My office was liquidating a bunch of old computer equipment. In the heap, my eye was caught by a Dell box. ”Hmm, what’s wrong with that computer?” And so began my next big obsession.
It seemed obvious to me that the character of Queen Elsa from Disney’s excellent Frozen had glimpses of similarity to Dr. Manhattan from Snyder’s excellent The Watchmen. Both had nearly infinite power, which detached them from their humanity and fellow humans. Each secluded themselves far away in a self-made palace as a way of both escaping and saving the people close to them. Both had trouble containing their power.
That said, I don’t think I remember Dr. Manhattan ever breaking out into song.⇥ (read more)
“… the world was without form. And it was not good.”
For the past 6 months, I’m not entirely sure how we could have survived without Netflix. I’m aware that I tend to overstate many things and this is no exception. But humor me.
There’s a great info-graphic and article on Adecco, concerning the widening gap between available Science, Technology, Engineering, & Mathematics (STEM) candidates and those job vacancies waiting to be filled.
I have much to be thankful for this year. In particular, I have Adecco to thank for placing me at a great, international science-based company — Thermo Fisher Scientific. Our relatively small local branch is a great group of people to be working with. It’s challenging, new, exciting, and growing.⇥ (read more)
We have one of these little do-dads for our kid: HoMedics SS-3000 Soundspa Lullaby. It’s a nifty little product, makes different simulated white noise sounds and projects these images from a spinning disk apparatus. Like I said, nifty.
But also fragile, and prone to breakage. The company, HoMedics, replaced our first one because its little motor that turns the disk just quite one day. Well, the replacement now has the same symptom.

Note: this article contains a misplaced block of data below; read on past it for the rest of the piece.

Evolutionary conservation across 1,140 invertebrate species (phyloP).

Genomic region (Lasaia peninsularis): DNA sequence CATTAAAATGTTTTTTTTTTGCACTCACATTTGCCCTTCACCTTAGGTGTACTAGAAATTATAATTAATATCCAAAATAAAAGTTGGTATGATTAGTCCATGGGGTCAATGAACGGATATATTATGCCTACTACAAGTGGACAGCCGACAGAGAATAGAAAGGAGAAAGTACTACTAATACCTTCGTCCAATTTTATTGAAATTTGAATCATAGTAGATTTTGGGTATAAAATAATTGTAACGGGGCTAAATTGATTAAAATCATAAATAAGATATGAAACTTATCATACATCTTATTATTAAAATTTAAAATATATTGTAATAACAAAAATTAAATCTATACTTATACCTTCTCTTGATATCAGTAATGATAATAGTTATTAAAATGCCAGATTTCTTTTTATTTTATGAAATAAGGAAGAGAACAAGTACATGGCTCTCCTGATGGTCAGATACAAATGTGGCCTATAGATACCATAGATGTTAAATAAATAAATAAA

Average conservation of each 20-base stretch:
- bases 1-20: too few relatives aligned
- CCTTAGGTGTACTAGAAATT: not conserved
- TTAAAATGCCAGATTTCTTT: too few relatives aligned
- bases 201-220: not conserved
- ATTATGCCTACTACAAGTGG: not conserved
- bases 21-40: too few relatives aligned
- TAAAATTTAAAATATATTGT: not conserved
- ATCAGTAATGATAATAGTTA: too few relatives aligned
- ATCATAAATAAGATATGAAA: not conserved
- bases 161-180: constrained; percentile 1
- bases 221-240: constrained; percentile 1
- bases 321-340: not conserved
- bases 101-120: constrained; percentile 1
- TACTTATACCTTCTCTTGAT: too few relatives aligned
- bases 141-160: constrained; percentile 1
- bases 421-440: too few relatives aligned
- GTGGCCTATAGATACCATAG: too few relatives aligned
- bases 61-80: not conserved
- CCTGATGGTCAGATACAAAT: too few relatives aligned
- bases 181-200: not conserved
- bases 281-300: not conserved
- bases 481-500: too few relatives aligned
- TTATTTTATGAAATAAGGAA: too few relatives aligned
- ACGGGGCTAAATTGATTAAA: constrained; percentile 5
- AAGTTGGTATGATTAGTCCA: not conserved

So enough was enough! Time to tear this thing apart.⇥ (read more)
When my washing machine breaks down, do I call a plumber? No! I text my wife.
Continue reading →
Here’s a triumphant update to the last post on switching cell phone carriers. It’s been a long road, but we finally got there. As of now, we are now truly paying $80 per month for two cell phones (with about $10 tacked on for taxes).
If you too want to try to make the switch, here are a few things I learned that might help you too.Getting approval for unlocking from AT&T can be tricky. I got approval right away for the main phone line. For the second phone (mine), it was considerably harder. After about a half dozen phone calls to support, we finally got it. Make certain that if you have multiple lines, that all IMEI numbers are “attached to the account” (whatever that actually means is anyone’s guess). This bit is for iPhones owners. To properly unlock the phone from AT&T, follow their instructions to the letter; don’t cheat like I did and restore a backup of the phone. The iPhone will still be locked! Instead, you must restore first. Then restore your recent backup. You can’t just skip the blank restore directly to backup. After you pay your last remaining balance, don’t forget to request approval for refunding your deposit (if you had to prepay one month). For us, this was about 7 years ago; but hey, it’s worth getting back every penny you’ve loaned to a multi-billion dollar company!
The only remaining uncertainty is coverage area comparison. It’s still too soon to tell, but so far the data coverage quality is much better in my experience. At my office, I have far better 3G data connection. We also have excellent voice coverage in our house.⇥ (read more)
I am nothing, if not occasionally obsessive. I get fixated with certain projects, plans, or life goals Well lately (as in the last 6-9 months), I’ve been rather preoccupied with finding the perfect, affordable cell phone plan.
The last time I was this worked up about hacking my status as a cell phone user, it was all about the iPhone. This time, it isn’t the hardware, it’s the carrier.⇥ (read more)
Here’s a great quote by John Bass on an EDN article about function pointers as an implementation of state machine design:
Failure complexity is a metric of a design.